The secluded location outside of Dublin makes the Midlands a hotbed for the illegal growth of cannabis.
Close to a million euro worth of cannabis has been withheld from the open market following the discovery of three growhouses in Westmeath since Christmas.
The latest discovery at Lough Sheever Business Park last Saturday February 4 was the biggest in the county so far, with plants worth more than €525,000 in a number of rooms in the warehouse, and in various stages of growth.
In some rooms, plants were ready for harvesting and the discovery was made as a result of previous finds, and as part of an ongoing investigation.
At a special criminal sitting of Mullingar District Court on Monday, Detective Garda David Mead described how two Chinese men had been found on the premises where they had been effectively locked in the warehouse for the last number of months.
The men, XiaoLong Shi (42 ) and Xiu Xiang Guo (37 ) of no fixed abode have been charged with cultivation of cannabis and remanded in custody when solicitor Patricia Cronin said she would be making no bail application on their behalf.
Judge Seamus Hughes quizzed Detective Garda Mead about the find, and noted that cannabis cultivation is a growing industry in the Midlands.
It is the third significant case he’s dealt with, following discoveries of plants to the value of €221,000 in Mullingar and €125,000 in Athlone last month.
He asked the detective why this kind of crime is so prevalent in the Midlands, and the reason given by the garda was the secluded nature of the Midlands, located outside of Dublin.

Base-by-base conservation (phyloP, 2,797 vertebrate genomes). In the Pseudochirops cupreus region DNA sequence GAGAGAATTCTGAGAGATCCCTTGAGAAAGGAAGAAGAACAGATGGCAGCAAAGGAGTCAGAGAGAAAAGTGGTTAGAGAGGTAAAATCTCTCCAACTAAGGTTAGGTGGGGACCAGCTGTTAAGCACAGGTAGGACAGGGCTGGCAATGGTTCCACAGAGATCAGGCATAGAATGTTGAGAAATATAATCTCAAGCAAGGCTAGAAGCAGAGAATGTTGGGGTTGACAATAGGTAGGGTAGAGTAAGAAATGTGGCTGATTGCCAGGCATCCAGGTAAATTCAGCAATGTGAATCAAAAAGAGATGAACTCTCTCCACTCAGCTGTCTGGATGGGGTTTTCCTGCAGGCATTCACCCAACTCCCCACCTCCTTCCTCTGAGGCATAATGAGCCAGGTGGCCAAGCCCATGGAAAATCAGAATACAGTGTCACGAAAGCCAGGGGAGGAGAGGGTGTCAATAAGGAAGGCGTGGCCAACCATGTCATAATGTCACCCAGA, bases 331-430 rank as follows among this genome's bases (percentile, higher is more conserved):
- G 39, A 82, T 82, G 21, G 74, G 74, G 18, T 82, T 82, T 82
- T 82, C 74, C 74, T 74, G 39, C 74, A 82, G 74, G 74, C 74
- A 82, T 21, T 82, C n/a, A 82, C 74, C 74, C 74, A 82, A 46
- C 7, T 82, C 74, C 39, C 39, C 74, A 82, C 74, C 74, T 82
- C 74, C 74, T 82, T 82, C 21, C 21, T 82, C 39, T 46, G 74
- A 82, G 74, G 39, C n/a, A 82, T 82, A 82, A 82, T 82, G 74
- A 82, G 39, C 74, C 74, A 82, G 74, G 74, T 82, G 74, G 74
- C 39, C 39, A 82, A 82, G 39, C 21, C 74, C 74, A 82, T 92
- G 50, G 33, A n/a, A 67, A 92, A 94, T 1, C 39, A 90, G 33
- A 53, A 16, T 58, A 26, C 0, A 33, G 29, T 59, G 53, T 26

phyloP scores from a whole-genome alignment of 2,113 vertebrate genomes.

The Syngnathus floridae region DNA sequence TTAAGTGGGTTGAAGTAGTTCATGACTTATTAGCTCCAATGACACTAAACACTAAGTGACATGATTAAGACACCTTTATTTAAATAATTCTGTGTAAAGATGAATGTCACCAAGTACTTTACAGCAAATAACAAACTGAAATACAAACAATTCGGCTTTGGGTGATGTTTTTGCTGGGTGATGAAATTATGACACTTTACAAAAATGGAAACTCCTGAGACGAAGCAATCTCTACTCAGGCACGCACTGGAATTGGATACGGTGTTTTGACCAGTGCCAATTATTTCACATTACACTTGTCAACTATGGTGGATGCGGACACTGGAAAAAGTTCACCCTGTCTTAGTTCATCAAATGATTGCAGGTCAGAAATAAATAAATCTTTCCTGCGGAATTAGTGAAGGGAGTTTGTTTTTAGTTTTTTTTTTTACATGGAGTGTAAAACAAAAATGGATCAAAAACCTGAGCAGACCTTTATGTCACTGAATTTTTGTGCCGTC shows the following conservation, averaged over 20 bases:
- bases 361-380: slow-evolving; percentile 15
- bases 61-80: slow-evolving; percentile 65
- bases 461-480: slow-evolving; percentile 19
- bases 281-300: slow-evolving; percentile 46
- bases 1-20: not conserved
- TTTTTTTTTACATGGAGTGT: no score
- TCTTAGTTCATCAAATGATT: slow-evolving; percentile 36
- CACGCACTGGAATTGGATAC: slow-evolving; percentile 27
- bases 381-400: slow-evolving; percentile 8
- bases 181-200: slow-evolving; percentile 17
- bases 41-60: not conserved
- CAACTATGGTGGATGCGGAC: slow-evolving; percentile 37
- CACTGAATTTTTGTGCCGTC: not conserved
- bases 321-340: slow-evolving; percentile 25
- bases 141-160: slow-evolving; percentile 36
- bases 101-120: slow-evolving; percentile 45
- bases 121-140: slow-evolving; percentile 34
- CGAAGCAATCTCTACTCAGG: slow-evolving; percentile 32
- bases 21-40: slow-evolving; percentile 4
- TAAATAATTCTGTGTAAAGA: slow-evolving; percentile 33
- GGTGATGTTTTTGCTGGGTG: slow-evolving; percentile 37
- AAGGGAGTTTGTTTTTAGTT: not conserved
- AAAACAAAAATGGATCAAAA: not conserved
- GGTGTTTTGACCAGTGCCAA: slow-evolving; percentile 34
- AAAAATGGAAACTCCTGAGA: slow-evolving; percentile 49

The biggest growhouse found in the history of the State was located in a tiny industrial unit behind a converted church on a back road outside the village of Durrow near Tullamore last month.
There €1.5m cannabis plants were located and three non-nationals were arrested.
Those arrested for the Westmeath offences are all Chinese and have no English or very little English and there were difficulties in all cases of establishing identity.
In January Judge Seamus Hughes made what he called “a general observation”, urging landlords to make a dozen checks, not just check twice or three times, on Chinese nationals who seek to rent their properties.
He said they may find substantial damage, to the value of up to €30,000 to properties that are subsequently used for the growing of cannabis.
He said Gardaí have “their finger on the pulse” when it comes to discovering growhouses, but in the meantime, landlords must be “more circumspect” and he advised against the short-term vision of “not thinking past next month’s rent”.